Full circle in Huntington Beach

I've told the tale many times of my first foray into local history, over 20 years ago. I had a project to do for my high school photography class and decided that old buildings in downtown Huntington Beach would be a good subject. Pretty soon, I found people were coming out of the old buildings to ask what I was doing, and then ended up telling me the histories of their homes or businesses. Eventually, somebody directed me to City Historian Alicia Wentworth, who told me all kinds of interesting stories about the town I grew up in. She had amassed a large collection of historic images of the city, and I gave her copies of mine to add to the collection.

That could have been the end of it, if she hadn't said what she said next: "There are lots of historic buildings and sites around town that I'd still love to have photos of before they disappear. But I'm not as spry as I  used to be. If I paid you, would you take my list of historic sites and go photograph them?"

Naturally, I said yes. For a few dollars out of her own pocket, Alicia got her photos, I got my first paying job, and I was drawn into local history for good. 
I tell this story again because I'm scouting around again for old photos of Huntington Beach. Barbara Haynes of DeGuelle Glass ("The Glassiest Place in Town") gave me a disc chock full of amazing Huntington Beach images -- and guess what I found among them? A few veeery familiar images.

I took all three of the images in today's post back in the late 1980s. The one at the top of today's post is the Charles Warner House (1907) at 403 Tenth St. Charles Warner was on the city's first Board of Trustees (City Council). Warner Avenue was named in his honor. His son, Willis Warner, was raised in this house and grew up to become an important elected official in his own right. Willis also lived in this house while he was serving as one of the most influential Orange County Supervisors ever.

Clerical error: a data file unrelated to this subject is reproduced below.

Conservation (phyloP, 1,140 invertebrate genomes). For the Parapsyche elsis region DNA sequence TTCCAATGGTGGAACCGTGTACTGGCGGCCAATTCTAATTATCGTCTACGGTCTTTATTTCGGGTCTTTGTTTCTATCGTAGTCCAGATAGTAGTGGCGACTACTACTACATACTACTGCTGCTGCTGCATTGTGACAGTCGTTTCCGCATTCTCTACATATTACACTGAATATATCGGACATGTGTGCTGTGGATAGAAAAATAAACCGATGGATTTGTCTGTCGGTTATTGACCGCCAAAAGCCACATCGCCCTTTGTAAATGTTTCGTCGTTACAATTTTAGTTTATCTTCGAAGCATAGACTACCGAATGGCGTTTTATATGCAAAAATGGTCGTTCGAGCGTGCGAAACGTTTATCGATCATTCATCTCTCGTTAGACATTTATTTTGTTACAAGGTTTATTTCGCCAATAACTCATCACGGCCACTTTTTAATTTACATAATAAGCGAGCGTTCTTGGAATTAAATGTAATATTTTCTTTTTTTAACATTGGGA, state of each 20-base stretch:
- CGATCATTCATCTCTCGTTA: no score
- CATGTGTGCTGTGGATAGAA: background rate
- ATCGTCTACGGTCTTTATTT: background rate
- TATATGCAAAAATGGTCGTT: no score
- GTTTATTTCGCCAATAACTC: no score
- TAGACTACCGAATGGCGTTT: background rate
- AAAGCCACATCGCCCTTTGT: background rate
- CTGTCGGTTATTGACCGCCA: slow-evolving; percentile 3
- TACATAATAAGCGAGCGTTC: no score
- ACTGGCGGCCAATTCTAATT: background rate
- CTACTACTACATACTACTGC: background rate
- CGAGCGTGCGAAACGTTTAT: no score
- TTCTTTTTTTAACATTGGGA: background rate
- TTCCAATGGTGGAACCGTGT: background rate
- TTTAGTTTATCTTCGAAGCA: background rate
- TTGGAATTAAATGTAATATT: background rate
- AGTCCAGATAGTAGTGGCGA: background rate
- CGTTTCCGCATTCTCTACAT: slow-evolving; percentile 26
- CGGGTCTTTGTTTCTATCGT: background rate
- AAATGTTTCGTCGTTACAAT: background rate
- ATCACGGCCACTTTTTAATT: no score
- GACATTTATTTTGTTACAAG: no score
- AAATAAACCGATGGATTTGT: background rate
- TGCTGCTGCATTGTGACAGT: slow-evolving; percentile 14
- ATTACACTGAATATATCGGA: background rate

Today, the house is owned by Joe Santiago, who has made the Warner house famous as "the house with another old house hovering over its garage." You see, Joe also purchased the historic but threatened Ed Manning House. But Joe couldn't afford more land to put the Manning House on. So he put it on top of the garage of the Warner House! He is now working to restore both homes. (Manning, by the way, was the first mayor of H.B. and an ancestor of Alicia Wentworth. Small world!)

The second image, immediately above, shows Huntington Auto Service (circa 1918). This building is now demolished. About all that remains of the downtown "Auto Row" anymore is the old Hudson/Rambler/Peugeot dealership building at 410 Main (now "The Electric Chair" punk fashions), and Jax Bicycles at 401 Main, which I believe also served various dealerships and garages over the decades.
I believe I rediscovered this last image once before and posted it to my blog. So this is a re-rediscovery. The Troop 1 Scout Cabin was completed in 1924 thanks to support, work and donations from all parts of the community. Huntington Beach should take a certain amount of pride in this building, which still stands in the middle of Lake Park.

Thanks for bearing with me and my walk down memory lane.